Ah, Halloween… maybe we’ll leave that political discussion for another time.

Remove your hats, hoods, sunglasses, and animals. Keep the mask. ©2020 Chel Owens

How are things looking in your neck of the woods?

©2020 Chel Owens

9/12/2020 of COVID-19 Home Life

“Do you have your lunch? Your shoes? Your water? Your mask?”

The morning routine for school is more complicated. Each Monday and Wednesday, I ensure that four boys are fully equipped. The downside is they’ve more to remember, in bringing a personal water bottle (no drinking fountain use preferred) and mask (to be worn all day, except whilst eating lunch).

On the plus side, they remember to brush their teeth on their own. It turns out that they can’t stand the smell of their own breath inside a mask when they forget…

Photo by August de Richelieu on Pexels.com

School drop-off looks a bit different as well. The children are assigned to line up on the school’s soccer field; by class, six feet apart. An aide marches each class in at the first bell. Latecomers check in through the office, as usual, but I am not allowed to walk them back to their class -a problem when anxiety rears its head.

After school, I retrieve mine from other groups of talking, eye-smiling, laughing children. The elementary students wear their masks, still; the middle schoolers do not. Once home, I make them all drop their clothes in the washer and wash their hands; again, my middle-schooler sometimes ‘forgets.’

But we’ve yet to see Coronavirus. The closest that green-mist plague has come is “possible exposure” to a neighbor’s daughter who is on a school dance team. They were told to remain home for two weeks, test or no.

Photo by Andrea Piacquadio on Pexels.com

It’s odd, this Coronalife. I feel like a closet zealot in my opinions, believing that IT might come again while so many friends and neighbors doubt ITs existence or, at least, ITs potency. I can’t say I blame them, since the friends who take IT very seriously are turning a bit crazy: not answering doors even to their deliveries, washing off the same sort of groceries I immediately put away, and watching from windows as we play on scooters while their children watch iPads.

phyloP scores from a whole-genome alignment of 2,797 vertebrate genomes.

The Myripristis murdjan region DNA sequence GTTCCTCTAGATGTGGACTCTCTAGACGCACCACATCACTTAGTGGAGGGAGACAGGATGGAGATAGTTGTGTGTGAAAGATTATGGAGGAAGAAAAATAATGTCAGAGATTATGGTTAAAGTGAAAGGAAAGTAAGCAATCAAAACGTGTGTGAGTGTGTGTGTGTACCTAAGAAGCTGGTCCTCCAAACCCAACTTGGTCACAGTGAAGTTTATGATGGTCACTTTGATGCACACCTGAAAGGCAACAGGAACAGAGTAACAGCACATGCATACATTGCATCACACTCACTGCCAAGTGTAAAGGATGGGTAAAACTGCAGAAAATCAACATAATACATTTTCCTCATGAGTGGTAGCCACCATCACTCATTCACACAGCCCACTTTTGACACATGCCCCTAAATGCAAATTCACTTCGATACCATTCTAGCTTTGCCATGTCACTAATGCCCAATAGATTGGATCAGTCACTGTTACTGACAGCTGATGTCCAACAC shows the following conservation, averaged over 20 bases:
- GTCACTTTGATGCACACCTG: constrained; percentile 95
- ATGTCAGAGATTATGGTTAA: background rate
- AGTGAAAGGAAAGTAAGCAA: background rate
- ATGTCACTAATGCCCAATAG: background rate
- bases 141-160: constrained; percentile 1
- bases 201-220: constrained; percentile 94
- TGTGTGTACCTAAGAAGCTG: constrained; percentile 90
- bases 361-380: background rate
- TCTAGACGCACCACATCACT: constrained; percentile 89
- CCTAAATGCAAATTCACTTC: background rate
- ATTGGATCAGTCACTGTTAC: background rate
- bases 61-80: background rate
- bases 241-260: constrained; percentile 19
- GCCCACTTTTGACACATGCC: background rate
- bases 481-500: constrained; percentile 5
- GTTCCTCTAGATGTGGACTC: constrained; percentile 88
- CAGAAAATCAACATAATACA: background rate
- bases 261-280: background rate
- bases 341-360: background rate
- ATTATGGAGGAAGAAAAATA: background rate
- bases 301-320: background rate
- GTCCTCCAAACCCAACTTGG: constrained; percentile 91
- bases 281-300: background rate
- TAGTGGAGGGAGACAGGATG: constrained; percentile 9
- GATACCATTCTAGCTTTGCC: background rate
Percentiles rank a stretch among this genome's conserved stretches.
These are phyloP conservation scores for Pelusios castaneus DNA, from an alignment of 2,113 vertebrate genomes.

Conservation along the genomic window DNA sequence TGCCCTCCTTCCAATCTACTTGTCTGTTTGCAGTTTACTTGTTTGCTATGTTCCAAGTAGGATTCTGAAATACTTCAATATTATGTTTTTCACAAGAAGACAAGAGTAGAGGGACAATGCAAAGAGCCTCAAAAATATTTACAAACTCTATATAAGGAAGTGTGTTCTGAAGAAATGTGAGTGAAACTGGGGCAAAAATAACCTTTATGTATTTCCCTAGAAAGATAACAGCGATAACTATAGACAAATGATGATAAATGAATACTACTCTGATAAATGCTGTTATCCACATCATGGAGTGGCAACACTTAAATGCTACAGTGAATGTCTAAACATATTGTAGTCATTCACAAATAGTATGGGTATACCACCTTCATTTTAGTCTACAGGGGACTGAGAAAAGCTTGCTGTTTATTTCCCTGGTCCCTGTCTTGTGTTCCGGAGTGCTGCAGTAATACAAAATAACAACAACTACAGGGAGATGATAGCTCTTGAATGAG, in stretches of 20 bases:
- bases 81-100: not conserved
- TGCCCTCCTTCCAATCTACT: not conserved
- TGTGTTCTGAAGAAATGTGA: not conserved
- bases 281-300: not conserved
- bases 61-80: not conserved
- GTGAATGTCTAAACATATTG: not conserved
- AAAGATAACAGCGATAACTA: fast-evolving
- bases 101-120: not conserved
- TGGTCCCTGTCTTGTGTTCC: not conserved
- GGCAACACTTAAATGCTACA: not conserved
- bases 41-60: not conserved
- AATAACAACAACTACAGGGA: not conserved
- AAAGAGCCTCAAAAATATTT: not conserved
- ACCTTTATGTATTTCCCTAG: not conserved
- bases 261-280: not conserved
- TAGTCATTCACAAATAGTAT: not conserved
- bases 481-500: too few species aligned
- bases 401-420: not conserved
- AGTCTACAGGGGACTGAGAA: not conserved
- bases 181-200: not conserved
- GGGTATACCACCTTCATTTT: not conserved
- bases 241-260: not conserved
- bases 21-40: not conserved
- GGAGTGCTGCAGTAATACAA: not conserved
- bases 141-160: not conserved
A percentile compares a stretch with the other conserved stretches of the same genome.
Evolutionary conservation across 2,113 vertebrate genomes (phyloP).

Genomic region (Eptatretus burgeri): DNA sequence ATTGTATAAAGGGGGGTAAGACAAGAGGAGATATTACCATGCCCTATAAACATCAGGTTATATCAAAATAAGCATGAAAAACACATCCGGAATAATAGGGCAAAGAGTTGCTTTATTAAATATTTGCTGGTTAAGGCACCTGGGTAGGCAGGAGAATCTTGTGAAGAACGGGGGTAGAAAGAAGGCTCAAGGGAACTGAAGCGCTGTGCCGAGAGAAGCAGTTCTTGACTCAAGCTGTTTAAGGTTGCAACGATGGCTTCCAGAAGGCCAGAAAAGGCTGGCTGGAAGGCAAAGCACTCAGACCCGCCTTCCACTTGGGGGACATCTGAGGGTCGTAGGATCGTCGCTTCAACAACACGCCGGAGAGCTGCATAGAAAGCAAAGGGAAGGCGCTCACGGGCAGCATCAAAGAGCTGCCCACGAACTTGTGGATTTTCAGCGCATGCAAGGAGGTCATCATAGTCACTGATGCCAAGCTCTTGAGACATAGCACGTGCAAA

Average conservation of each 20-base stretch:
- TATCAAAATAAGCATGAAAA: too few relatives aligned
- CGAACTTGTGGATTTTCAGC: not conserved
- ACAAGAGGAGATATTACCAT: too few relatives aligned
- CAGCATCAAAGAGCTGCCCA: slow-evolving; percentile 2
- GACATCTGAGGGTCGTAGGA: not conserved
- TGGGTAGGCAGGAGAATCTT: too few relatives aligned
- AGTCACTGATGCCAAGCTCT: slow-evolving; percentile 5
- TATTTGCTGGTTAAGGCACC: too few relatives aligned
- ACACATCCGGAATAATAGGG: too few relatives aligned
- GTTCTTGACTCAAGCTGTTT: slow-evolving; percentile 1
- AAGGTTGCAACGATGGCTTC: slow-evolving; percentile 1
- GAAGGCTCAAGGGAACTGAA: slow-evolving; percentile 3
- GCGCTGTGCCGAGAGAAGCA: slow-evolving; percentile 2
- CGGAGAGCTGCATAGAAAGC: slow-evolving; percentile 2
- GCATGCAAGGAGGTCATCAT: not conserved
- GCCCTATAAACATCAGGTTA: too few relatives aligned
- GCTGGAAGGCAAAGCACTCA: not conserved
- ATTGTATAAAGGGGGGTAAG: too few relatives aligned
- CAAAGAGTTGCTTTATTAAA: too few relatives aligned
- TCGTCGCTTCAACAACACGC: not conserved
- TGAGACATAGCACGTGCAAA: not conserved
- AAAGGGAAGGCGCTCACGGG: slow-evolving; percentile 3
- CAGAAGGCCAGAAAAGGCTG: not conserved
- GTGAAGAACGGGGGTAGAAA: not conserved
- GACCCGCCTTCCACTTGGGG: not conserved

A relative of mine went off the deep end during quarantine. I never mentioned it till now. That person is fine…er now. But she/he told me that she/he had to make a choice about what was more important: sanity or security. Day by day, I’m being shown that ‘security’ isn’t that secure, so why not choose the sanity?

Sneeze-clouds and doorknob-lickings aside, I feel infection may be avoided or lessened if one uses common sense. Right? And, common sense may still be allowed outside.

Photo by Anna Shvets on Pexels.com

On another note, Utah experienced a massive wind last Tuesday. Elements combined to create the perfect storm. Winds nearing or surpassing 100 mph (161 kmh) tore across the northern part of the state, ripping down trees and signs and felling semi-trucks on the interstate.

©2020 Mary Caputo

I received periodic e-mail messages from our power company. The first said 180,000 customers were without power. Another, the next day, said they’d gotten that number down to 96,000. I didn’t receive another after that, but learned that some did not have electricity for four days.

©2020 Merrily Bennett

I also read stories of neighbors helping neighbors. The National Guard cleared debris, too. In a time of need, people stepped up to the challenge.

Which is the message I wish to convey today, in the shadow of September 11. Despite what some followers may suspect, I remember 9/11. Moreover, I remember the days that followed. In the aftermath of a terrible disaster, we came together for each other. People in NYC wrote messages of hope in the ash coating firetrucks. American flags flew from buildings and homes. Complete strangers sat and talked and cried and comforted each other.

We may be living in this post-apocalyptic setting of masks, signs, and shortages for some time yet. But, if we can remember our humanity, we can get through this. Together, we can get through anything.

©2020 Chel Owens